Soil surveys necessarily involve thousands of different kinds of soils—as many as there are significantly different combinations of genetic factors. The history of a soil and evidence of its potential for use are contained in the properties soil scientists are able to identify through observation and research in the field and laboratory. These properties determine the limitations, suitability, and potential for rural and urban land use of soils. Soil surveys are particularly valuable because they identify specific soil properties and help soil scientists make broad generalizations significant to farming and forestry practices.
The program of the NCSS can be divided into soil mapping, description of the mapping concepts, and the prediction of the behavior of these mapping concepts for various uses. Soil behavior prediction relies on the evaluated and named soil properties to interpret the concept of map units.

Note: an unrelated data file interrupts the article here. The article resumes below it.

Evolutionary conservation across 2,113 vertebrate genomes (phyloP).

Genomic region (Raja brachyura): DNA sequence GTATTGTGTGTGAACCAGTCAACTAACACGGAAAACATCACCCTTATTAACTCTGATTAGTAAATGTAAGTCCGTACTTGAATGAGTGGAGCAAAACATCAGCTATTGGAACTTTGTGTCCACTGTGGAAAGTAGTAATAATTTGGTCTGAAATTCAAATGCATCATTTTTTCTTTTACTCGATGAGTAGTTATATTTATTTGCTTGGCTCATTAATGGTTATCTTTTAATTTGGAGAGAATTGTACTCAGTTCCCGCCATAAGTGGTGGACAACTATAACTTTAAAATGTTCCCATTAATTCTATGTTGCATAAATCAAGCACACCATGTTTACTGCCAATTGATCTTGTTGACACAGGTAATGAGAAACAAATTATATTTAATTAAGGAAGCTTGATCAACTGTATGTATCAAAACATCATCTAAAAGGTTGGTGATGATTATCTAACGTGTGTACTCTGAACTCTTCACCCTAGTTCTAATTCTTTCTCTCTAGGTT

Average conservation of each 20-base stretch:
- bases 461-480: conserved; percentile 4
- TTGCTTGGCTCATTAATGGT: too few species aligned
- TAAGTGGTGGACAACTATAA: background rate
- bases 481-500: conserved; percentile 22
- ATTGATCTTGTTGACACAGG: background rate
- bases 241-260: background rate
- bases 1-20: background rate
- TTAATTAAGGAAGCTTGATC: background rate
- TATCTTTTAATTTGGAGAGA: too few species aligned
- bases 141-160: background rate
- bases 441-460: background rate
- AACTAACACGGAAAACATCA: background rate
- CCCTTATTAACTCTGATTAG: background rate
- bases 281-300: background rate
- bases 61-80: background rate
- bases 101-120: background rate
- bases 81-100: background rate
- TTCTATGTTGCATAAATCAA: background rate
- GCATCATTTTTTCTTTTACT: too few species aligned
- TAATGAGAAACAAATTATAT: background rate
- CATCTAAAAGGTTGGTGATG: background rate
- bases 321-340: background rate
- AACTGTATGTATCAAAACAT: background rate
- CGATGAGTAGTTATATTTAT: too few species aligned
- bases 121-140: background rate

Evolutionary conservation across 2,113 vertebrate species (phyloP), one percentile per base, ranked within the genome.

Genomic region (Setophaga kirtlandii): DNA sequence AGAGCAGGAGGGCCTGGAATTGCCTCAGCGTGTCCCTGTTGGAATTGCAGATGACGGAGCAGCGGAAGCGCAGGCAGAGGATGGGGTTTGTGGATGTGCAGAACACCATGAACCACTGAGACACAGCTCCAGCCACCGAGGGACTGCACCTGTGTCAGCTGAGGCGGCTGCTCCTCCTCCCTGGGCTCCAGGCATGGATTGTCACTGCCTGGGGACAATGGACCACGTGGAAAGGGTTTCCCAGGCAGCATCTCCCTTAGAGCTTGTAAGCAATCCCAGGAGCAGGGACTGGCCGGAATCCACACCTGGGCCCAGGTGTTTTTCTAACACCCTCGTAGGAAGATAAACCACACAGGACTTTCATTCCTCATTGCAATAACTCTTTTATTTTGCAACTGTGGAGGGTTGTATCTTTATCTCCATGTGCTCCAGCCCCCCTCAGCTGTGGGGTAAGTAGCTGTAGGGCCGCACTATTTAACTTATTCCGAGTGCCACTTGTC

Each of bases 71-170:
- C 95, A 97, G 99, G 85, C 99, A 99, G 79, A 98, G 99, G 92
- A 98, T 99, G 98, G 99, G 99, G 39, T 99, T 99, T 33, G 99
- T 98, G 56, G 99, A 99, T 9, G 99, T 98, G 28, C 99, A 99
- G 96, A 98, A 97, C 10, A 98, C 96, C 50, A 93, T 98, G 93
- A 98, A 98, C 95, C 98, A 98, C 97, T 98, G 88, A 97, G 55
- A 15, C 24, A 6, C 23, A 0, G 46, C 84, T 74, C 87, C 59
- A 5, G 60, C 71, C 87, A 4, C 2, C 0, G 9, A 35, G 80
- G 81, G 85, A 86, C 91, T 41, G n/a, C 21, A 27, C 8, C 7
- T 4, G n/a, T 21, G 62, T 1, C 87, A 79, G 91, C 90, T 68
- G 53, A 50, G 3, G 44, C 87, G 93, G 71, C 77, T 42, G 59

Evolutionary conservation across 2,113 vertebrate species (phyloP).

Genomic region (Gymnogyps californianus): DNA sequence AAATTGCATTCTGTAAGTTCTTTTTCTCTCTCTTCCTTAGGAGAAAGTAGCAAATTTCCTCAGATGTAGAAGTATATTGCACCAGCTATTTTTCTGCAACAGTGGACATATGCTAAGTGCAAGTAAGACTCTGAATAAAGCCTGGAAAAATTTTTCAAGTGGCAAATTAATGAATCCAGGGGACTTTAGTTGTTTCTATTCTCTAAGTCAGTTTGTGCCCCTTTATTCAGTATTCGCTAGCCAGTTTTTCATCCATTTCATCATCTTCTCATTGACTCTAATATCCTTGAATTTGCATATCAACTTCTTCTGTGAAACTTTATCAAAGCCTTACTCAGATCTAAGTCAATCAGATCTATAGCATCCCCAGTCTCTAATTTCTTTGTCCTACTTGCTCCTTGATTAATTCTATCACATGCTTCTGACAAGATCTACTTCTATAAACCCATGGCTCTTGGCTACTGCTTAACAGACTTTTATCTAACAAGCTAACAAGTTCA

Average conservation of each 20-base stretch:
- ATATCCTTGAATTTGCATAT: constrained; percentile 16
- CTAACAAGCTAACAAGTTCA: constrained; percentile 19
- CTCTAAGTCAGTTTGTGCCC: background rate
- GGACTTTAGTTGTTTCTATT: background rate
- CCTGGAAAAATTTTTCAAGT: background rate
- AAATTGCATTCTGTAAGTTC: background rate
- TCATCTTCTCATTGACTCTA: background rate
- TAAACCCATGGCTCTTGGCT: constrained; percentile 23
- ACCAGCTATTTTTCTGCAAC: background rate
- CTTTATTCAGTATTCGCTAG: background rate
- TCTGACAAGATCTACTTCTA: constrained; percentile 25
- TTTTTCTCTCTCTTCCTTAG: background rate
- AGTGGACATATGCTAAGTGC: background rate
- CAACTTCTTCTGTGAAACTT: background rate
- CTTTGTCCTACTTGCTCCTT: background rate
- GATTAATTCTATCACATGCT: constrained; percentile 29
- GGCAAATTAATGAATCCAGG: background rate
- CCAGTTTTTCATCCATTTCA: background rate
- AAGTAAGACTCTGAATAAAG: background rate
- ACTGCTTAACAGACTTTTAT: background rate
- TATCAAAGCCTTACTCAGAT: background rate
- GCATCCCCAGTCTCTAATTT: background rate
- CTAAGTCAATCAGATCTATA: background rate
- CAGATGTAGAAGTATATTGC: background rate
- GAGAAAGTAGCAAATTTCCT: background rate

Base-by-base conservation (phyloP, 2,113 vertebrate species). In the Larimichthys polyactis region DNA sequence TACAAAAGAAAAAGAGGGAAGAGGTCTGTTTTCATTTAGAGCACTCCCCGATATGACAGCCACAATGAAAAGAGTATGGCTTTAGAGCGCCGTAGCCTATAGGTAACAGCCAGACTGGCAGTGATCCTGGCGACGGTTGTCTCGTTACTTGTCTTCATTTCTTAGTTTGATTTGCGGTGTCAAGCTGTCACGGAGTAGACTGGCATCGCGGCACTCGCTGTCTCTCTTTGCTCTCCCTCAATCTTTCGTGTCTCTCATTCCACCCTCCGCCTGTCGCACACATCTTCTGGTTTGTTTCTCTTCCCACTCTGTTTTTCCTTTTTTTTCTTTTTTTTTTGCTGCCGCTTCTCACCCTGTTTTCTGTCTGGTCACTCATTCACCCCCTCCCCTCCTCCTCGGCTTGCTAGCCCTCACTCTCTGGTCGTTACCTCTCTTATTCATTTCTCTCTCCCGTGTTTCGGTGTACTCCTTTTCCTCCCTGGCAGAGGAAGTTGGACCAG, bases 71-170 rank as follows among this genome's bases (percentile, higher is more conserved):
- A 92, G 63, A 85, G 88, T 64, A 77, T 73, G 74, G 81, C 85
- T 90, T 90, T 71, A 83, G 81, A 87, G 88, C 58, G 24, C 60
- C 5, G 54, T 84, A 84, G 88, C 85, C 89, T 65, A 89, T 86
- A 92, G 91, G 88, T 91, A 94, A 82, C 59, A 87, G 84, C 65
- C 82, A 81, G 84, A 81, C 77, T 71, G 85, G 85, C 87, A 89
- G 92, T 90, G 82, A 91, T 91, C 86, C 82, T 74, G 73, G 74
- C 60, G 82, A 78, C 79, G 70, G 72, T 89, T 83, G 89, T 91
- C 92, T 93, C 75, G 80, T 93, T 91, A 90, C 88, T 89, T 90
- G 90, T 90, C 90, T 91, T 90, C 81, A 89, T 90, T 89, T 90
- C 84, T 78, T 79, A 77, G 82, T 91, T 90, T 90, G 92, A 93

The different kinds of soil used to name soil map units have sets of interrelated properties that are characteristic of soil as a natural body. This definition is intended to exclude maps showing the distribution of a single soil property such as texture, slope, or depth, alone or in limited combinations; maps that show the distribution of soil qualities such as productivity or erodibility; and maps of soil-forming factors, such as climate, topography, vegetation, or geologic material. A soil map delineates areas occupied by different kinds of soil, each of which has a unique set of interrelated properties characteristic of the material from which it formed, its environment, and its history. The soils mapped by the NCSS are identified by names that serve as references to a national system of soil taxonomy.